MEET JOHN

I began a writing career after I left the University of California’s system-wide Human Resources function in July 2013.  My Human Resources career spans nearly 50 years, first with the Ford Motor Company Ltd. (UK),  then with Bank of America with whom I spent 22 years based in London, San Francisco and Los Angeles, followed by directing the Staff Human Resources function at Stanford University and afterwards in the Oakland Office of the President for the University of California.

Why did I start writing?  Frankly, there is no simple answer but I will do my best to explain.  I think it began with a desire to maintain an agile mind in retirement and unlock the creative writing that had not been an important part of my human resources career.  I also felt the need to record what my mother had done for me after she admitted the details of my conception 5 years before my retirement, and what I had learned subsequently about the circumstances affecting my biological father once he abandoned my mother. Maybe this was therapeutic. It was very emotional to write the story but it helped me to connect in a more informed way with my deceased mother.  Because the story is sensitive and its viewpoints heavily influenced by my mother ‘s statements, which are non-verifiable, it is appropriate to fictionalize the narrative and use pseudonyms for the protagonists.

I enjoyed the investigative aspects of the research into Unplanned,  and as a consequence, when my colleagues learned about the separated Berlin investigations, they encouraged me to write a similar story, which became Abandoned in Berlin. The truth in this account is so compelling that I kept the novella as a “true story”.  This project also developed my writing capabilities and in part was the reason for rewriting Unplanned.

Separately, I began to write a third book about my career in Ford and my early years of marriage. This task expanded on the advice of others to include the opinions of my spouse and how the bird watching had affected my development, and thus She Wore a Yellow Dress was born. The writing taught me more about my wife than I ever appreciated when she was alive and the book has slowly doubled in volume. It has taken five years to complete. During this time, I have rediscovered my passion for bird watching and now understand how important it was for my development.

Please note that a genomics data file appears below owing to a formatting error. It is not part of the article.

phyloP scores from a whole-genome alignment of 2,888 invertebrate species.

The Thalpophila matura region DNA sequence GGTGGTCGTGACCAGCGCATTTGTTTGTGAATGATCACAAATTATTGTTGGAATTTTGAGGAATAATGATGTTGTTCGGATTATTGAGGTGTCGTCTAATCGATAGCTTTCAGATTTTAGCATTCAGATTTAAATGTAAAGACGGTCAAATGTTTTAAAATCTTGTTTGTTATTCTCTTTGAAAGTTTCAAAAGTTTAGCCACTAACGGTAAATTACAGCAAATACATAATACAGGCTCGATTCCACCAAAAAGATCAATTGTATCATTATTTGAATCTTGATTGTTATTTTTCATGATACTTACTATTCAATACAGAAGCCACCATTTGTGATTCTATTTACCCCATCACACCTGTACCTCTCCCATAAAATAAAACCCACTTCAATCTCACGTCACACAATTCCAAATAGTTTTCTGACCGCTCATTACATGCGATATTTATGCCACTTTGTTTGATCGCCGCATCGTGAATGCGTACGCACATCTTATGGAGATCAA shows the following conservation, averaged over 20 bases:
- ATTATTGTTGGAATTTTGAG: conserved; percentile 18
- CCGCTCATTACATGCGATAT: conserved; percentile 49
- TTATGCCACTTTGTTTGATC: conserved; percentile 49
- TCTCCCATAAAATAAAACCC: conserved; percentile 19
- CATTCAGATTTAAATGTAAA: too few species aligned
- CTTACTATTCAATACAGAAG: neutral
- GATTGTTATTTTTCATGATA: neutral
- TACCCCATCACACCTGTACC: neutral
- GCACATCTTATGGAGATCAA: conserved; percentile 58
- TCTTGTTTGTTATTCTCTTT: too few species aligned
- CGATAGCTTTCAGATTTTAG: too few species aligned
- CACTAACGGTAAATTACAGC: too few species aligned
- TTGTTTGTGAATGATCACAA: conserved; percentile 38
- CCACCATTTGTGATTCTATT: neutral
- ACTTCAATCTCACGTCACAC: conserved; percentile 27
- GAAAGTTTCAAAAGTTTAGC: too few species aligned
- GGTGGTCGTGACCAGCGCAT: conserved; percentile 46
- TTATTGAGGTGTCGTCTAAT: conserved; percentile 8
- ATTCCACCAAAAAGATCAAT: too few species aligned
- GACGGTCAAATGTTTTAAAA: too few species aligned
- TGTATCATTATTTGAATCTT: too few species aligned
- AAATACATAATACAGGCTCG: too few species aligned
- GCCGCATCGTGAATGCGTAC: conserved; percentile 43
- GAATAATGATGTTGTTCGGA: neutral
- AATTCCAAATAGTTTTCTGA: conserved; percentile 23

I grew up on a remote moorland farm near York, England,  attended Upper Poppleton Primary school,  then Nunthorpe Grammar school in York, and was accepted as an undergraduate by the University of Hull in 1963.

Throughout my life, I have been an avid birdwatcher, first collecting birds’ eggs and then spotting birds when egg-collecting was made illegal in Britain.  I received my first bird book at the age of 9 and started to record the birds I saw shortly afterwards. As I wrote She Wore a Yellow Dress, I realized how important this hobby had been to me, and it is now experiencing something of a resurrection during my retirement.

In July 1966, I was awarded an honors degree in Geology and Geography by Hull University , and chose to join Ford Motor Company in Brentwood, Essex as a graduate trainee, rather than pursue the alternatives I was offered.  Much of what I report about Ford in She Wore a Yellow Dress were my actual experiences and I have the UK Institute of Personnel Management (as it was then called) to thank for placing me on track for a successful career in Personnel Management (now Human Resources).

I and my family first moved to the Bay Area, California in 1979, lived in Los Angeles 1981-83, and after 3 more years in San Francisco, returned to London in 1986 for a three year assignment; thereafter, it was back to San Francisco and the decision was made for the family to become U.S. citizens.  Both my daughter and son are married, and have their own children.  I have a delightful sister living in York on my mother’s side, and in recent years, I have fallen in love with my newly-discovered half-sister living in Shropshire, on my biological father’s side.  She provided the foundation for his side of the story in Unplanned.

Most important of all, I was married to a wonderful woman who provided the basics  for Jean-Louise in She Wore a Yellow Dress.  I lost her to cancer a few years ago but regard myself as a very fortunate human-being for having known her for 45 years of her life.